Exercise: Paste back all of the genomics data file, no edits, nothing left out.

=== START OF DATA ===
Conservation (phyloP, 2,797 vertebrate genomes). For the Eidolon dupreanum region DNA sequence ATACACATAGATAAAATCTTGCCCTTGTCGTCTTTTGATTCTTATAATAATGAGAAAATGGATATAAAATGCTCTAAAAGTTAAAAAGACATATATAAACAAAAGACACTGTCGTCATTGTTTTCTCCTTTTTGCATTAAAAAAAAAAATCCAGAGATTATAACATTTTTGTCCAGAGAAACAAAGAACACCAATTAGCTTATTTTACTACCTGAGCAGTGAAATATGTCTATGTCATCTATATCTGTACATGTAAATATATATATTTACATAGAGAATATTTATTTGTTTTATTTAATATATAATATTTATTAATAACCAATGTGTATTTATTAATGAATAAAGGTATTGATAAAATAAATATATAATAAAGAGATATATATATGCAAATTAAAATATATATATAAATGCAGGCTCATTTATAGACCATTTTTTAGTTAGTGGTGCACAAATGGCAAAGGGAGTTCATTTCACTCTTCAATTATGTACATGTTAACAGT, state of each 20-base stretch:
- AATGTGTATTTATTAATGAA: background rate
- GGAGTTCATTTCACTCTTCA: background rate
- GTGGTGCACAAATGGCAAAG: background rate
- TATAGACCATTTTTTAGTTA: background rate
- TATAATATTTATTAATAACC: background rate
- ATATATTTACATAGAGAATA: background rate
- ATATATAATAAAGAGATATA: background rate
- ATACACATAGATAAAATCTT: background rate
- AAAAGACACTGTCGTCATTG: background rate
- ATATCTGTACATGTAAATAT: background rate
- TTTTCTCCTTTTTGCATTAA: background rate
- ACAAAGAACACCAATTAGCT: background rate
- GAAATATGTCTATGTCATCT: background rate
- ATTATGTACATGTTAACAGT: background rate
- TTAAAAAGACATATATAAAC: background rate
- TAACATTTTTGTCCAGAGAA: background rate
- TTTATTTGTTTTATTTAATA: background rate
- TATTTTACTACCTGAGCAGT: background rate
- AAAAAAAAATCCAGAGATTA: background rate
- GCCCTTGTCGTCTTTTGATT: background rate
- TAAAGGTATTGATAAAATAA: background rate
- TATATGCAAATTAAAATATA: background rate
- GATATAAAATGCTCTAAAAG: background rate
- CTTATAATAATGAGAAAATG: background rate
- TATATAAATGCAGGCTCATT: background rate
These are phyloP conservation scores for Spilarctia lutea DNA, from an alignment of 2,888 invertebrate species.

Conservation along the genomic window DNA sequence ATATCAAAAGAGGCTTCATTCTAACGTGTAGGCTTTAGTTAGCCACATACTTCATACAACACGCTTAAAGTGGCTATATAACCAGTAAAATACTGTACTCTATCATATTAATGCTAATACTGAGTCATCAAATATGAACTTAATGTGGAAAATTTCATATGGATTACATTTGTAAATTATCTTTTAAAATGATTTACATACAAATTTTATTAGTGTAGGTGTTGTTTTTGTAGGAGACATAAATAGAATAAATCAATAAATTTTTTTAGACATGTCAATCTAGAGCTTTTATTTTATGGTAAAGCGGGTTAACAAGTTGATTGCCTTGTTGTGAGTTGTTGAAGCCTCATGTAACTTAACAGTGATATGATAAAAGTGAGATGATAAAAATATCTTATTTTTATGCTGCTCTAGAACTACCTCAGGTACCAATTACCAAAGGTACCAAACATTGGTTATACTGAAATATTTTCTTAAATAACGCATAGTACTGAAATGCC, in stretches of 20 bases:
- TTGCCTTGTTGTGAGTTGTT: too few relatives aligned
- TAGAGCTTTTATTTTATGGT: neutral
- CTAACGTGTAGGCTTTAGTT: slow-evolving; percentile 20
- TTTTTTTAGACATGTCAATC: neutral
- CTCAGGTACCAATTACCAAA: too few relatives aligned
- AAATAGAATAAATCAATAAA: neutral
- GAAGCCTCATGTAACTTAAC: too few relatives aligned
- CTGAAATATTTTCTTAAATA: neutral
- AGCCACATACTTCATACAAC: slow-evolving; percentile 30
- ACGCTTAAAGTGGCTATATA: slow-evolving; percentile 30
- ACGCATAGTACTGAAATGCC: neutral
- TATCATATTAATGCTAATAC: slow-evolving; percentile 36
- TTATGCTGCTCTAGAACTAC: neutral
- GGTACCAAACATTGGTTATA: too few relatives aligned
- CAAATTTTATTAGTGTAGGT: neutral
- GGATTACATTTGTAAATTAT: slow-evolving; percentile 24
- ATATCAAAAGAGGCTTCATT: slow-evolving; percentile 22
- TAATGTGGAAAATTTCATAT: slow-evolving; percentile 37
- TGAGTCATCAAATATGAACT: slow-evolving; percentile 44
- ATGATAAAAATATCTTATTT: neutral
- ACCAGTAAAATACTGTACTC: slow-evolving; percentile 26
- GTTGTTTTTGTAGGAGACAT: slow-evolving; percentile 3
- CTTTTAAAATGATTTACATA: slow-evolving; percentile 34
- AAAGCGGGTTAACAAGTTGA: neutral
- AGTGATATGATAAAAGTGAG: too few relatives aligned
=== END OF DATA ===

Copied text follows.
Conservation (phyloP, 2,797 vertebrate genomes). For the Eidolon dupreanum region DNA sequence ATACACATAGATAAAATCTTGCCCTTGTCGTCTTTTGATTCTTATAATAATGAGAAAATGGATATAAAATGCTCTAAAAGTTAAAAAGACATATATAAACAAAAGACACTGTCGTCATTGTTTTCTCCTTTTTGCATTAAAAAAAAAAATCCAGAGATTATAACATTTTTGTCCAGAGAAACAAAGAACACCAATTAGCTTATTTTACTACCTGAGCAGTGAAATATGTCTATGTCATCTATATCTGTACATGTAAATATATATATTTACATAGAGAATATTTATTTGTTTTATTTAATATATAATATTTATTAATAACCAATGTGTATTTATTAATGAATAAAGGTATTGATAAAATAAATATATAATAAAGAGATATATATATGCAAATTAAAATATATATATAAATGCAGGCTCATTTATAGACCATTTTTTAGTTAGTGGTGCACAAATGGCAAAGGGAGTTCATTTCACTCTTCAATTATGTACATGTTAACAGT, state of each 20-base stretch:
- AATGTGTATTTATTAATGAA: background rate
- GGAGTTCATTTCACTCTTCA: background rate
- GTGGTGCACAAATGGCAAAG: background rate
- TATAGACCATTTTTTAGTTA: background rate
- TATAATATTTATTAATAACC: background rate
- ATATATTTACATAGAGAATA: background rate
- ATATATAATAAAGAGATATA: background rate
- ATACACATAGATAAAATCTT: background rate
- AAAAGACACTGTCGTCATTG: background rate
- ATATCTGTACATGTAAATAT: background rate
- TTTTCTCCTTTTTGCATTAA: background rate
- ACAAAGAACACCAATTAGCT: background rate
- GAAATATGTCTATGTCATCT: background rate
- ATTATGTACATGTTAACAGT: background rate
- TTAAAAAGACATATATAAAC: background rate
- TAACATTTTTGTCCAGAGAA: background rate
- TTTATTTGTTTTATTTAATA: background rate
- TATTTTACTACCTGAGCAGT: background rate
- AAAAAAAAATCCAGAGATTA: background rate
- GCCCTTGTCGTCTTTTGATT: background rate
- TAAAGGTATTGATAAAATAA: background rate
- TATATGCAAATTAAAATATA: background rate
- GATATAAAATGCTCTAAAAG: background rate
- CTTATAATAATGAGAAAATG: background rate
- TATATAAATGCAGGCTCATT: background rate
These are phyloP conservation scores for Spilarctia lutea DNA, from an alignment of 2,888 invertebrate species.

Conservation along the genomic window DNA sequence ATATCAAAAGAGGCTTCATTCTAACGTGTAGGCTTTAGTTAGCCACATACTTCATACAACACGCTTAAAGTGGCTATATAACCAGTAAAATACTGTACTCTATCATATTAATGCTAATACTGAGTCATCAAATATGAACTTAATGTGGAAAATTTCATATGGATTACATTTGTAAATTATCTTTTAAAATGATTTACATACAAATTTTATTAGTGTAGGTGTTGTTTTTGTAGGAGACATAAATAGAATAAATCAATAAATTTTTTTAGACATGTCAATCTAGAGCTTTTATTTTATGGTAAAGCGGGTTAACAAGTTGATTGCCTTGTTGTGAGTTGTTGAAGCCTCATGTAACTTAACAGTGATATGATAAAAGTGAGATGATAAAAATATCTTATTTTTATGCTGCTCTAGAACTACCTCAGGTACCAATTACCAAAGGTACCAAACATTGGTTATACTGAAATATTTTCTTAAATAACGCATAGTACTGAAATGCC, in stretches of 20 bases:
- TTGCCTTGTTGTGAGTTGTT: too few relatives aligned
- TAGAGCTTTTATTTTATGGT: neutral
- CTAACGTGTAGGCTTTAGTT: slow-evolving; percentile 20
- TTTTTTTAGACATGTCAATC: neutral
- CTCAGGTACCAATTACCAAA: too few relatives aligned
- AAATAGAATAAATCAATAAA: neutral
- GAAGCCTCATGTAACTTAAC: too few relatives aligned
- CTGAAATATTTTCTTAAATA: neutral
- AGCCACATACTTCATACAAC: slow-evolving; percentile 30
- ACGCTTAAAGTGGCTATATA: slow-evolving; percentile 30
- ACGCATAGTACTGAAATGCC: neutral
- TATCATATTAATGCTAATAC: slow-evolving; percentile 36
- TTATGCTGCTCTAGAACTAC: neutral
- GGTACCAAACATTGGTTATA: too few relatives aligned
- CAAATTTTATTAGTGTAGGT: neutral
- GGATTACATTTGTAAATTAT: slow-evolving; percentile 24
- ATATCAAAAGAGGCTTCATT: slow-evolving; percentile 22
- TAATGTGGAAAATTTCATAT: slow-evolving; percentile 37
- TGAGTCATCAAATATGAACT: slow-evolving; percentile 44
- ATGATAAAAATATCTTATTT: neutral
- ACCAGTAAAATACTGTACTC: slow-evolving; percentile 26
- GTTGTTTTTGTAGGAGACAT: slow-evolving; percentile 3
- CTTTTAAAATGATTTACATA: slow-evolving; percentile 34
- AAAGCGGGTTAACAAGTTGA: neutral
- AGTGATATGATAAAAGTGAG: too few relatives aligned